by Harriet Bond
(San Francisco, CA, USA)
You do not need heavy earth-moving machinery to dig a stream bed, but do allow plenty of time for the job, for the more carefully you shape the stream bed the better the stream will function and the greater will be your rewards.
The Gradient: In most gardens it will be necessary to provide the gradient by artificial means. However, no dramatic difference in elevation is required between the source and the end of the stream since you are building a stream, not a waterfall.
The numbers that follow can serve as a basic guideline: A gradient of 1 to 2 percent is sufficient; in other words, a difference in height of about a foot and a half (50 cm) between the top and the bottom of a stream about 20 feet (6 m) long is sufficient.
Supplying the Gradient: Simply piling up earth will not result in a solid base for a stream bed. Instead, the gradient should be supplied by building terrace-like steps into the stream bed. These steps, which may be quite wide and of different height have to be supported with laths, round or square logs, or rocks.
The gradient should not be the same throughout the stream’s course. A good pattern to follow is to have several drops at the beginning (a waterfall, an overflowing basin, a succession of small dams) and then to let the stream meander lazily along a shallow course as it approaches the inlet to the pool.
Materials to Hold the Water: Flexible pool liner, preformed shells, and so-called stream basins made either of fiberglass or of natural rock are used. You can also combine basins and pool liner.
If you have to glue several lengths of liner together, be sure to observe the directions that come with the adhesive (adhesive mate¬rials are available at aquarium supply stores and garden centers).
Fill: A stream bed with a liner should always be filled with gravel and larger stones, and some stones should also be added to the stream basins. You can use the various kinds of fill including fine gravel and quartz gravel (available at aquarium stores and building supply or garden centers). Do not use any limestone gravel because it may make the water too alkaline. You need about 50 pounds (25 kg) of fill per yard of stream bed.
Reinforcing the Banks: It is especially important to reinforce the places that are built up to provide gradient and the banks along bends because the current tends to wash away the soil there. Rocks, coarse river gravel, and round logs work well.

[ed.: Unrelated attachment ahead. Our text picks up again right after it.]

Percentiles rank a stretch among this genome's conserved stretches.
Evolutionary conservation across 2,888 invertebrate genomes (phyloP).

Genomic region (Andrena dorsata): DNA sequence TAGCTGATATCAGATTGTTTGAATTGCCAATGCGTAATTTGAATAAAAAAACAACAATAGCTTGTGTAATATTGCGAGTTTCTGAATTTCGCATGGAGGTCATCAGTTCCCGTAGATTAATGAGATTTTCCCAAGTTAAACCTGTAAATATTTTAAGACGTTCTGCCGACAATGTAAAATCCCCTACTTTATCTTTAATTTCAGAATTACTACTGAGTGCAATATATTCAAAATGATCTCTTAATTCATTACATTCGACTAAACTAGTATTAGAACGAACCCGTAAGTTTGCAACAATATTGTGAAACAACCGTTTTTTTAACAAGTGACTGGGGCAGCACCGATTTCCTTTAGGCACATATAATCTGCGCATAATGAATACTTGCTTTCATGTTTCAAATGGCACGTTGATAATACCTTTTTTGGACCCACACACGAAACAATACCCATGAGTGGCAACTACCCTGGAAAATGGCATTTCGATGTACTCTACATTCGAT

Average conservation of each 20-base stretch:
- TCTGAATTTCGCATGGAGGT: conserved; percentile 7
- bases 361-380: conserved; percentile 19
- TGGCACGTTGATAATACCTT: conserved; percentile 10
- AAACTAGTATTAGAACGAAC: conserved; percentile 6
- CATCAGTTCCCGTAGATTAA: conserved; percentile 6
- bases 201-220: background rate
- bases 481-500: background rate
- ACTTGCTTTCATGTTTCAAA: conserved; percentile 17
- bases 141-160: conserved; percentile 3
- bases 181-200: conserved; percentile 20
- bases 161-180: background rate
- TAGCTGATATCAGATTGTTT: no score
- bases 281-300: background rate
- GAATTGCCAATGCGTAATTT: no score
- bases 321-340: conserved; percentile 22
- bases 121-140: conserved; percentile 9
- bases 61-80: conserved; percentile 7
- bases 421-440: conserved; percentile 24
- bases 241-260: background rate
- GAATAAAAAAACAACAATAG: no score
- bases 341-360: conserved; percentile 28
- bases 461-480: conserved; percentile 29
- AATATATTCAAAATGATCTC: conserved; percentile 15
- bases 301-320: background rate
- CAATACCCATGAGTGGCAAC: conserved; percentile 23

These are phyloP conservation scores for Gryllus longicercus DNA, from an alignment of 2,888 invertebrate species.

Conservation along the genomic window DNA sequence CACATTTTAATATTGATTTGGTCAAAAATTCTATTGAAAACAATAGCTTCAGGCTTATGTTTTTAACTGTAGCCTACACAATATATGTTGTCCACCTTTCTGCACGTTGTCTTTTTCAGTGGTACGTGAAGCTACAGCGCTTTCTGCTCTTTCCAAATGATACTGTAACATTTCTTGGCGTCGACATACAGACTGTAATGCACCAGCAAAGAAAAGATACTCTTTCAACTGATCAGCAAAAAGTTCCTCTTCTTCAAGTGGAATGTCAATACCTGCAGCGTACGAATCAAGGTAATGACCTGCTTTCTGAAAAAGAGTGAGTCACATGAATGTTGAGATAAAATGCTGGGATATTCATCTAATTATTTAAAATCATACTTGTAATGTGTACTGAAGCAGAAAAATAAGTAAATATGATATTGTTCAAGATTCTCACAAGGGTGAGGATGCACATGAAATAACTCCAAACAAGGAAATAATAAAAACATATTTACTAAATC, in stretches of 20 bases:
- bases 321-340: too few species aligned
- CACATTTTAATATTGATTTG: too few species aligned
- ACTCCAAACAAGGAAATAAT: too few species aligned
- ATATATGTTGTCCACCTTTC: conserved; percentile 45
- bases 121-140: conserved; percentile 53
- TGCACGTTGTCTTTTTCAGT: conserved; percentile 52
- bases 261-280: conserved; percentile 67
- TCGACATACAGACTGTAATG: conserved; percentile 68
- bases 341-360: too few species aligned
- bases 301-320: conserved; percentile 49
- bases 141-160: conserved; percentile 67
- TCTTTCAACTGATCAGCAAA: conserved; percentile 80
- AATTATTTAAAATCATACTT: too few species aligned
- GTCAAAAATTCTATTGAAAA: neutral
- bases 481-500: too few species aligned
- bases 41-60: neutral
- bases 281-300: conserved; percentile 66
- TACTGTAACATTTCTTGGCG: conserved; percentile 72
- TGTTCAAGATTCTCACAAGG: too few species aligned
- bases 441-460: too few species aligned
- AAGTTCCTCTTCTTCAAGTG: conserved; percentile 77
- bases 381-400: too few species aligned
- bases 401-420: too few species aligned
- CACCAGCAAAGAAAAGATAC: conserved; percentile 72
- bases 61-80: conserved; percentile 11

A Water Pump: Pumps with a capacity of 100 gallons (6 watt) to 500 gallons (19 watt) (250 and 1,000 L, respectively) are quite sufficient. Low-voltage pumps can also be used for propelling the water.
Pumps with a higher capacity (such as the ones used to run big water fountains) should not be used. They make the stream run too fast, since the speed of flow is determined not only by the gradient and shape of the stream bed but also by the volume of water.
A garden stream should flow slowly because a fast-flowing stream cannot develop the filtering action that is so beneficial for a garden pool. A fast-flowing stream is not desirable even if you have no pool, for most plants and animals do not like fast-moving water. A stream traversing a rock garden represents a special case; here more powerful pumps are needed.
The Source: The water for the stream comes either from the garden pool, or, if there is no pool, it can emerge from a bubbler stone or a water spout that is connected to the pump by a garden hose.
The End of the Stream: The stream can terminate by flowing into the garden pool, preferably by way of a small waterfall, which will supply an extra dose of oxygen for the pool. If there is no pool, the water can flow into a catch basin with a pump that will move the water back up to the source by way of an attached garden hose.
Instead of a simple water pump you may use a pool biofilter with a built-in pump (for pump capacity, see above). The fact is that because of the constant motion of the water, dust particles keep being carried along. Plain water pumps are equipped with a filter, but they tend to clog up quickly, and then the gallon capacity drops rapidly.
The result is that less and less water flows down the stream bed. That is why I recommend the use of a pool biofilter, which largely prevents buildup. A good filler material for such a filter is tiny ceramic tubes (available at aquarium stores).
Upkeep: During the summer, the stream should run continually day and night. No special maintenance is needed during that time. In the fall the stream is turned off, the pump taken out of the pool or the catch basin, the plants cut back or thinned, and the fish moved to an aquarium or pool where they are safe for the winter.
In the spring the fill has to be rinsed with a sharp spray of water. Then, when the pump is turned on again, the stream will resume its cheerful burbling for many months. If the stream is connected to a pool, a third of the pool water should be changed after spring cleaning to get rid of the dirty stream water.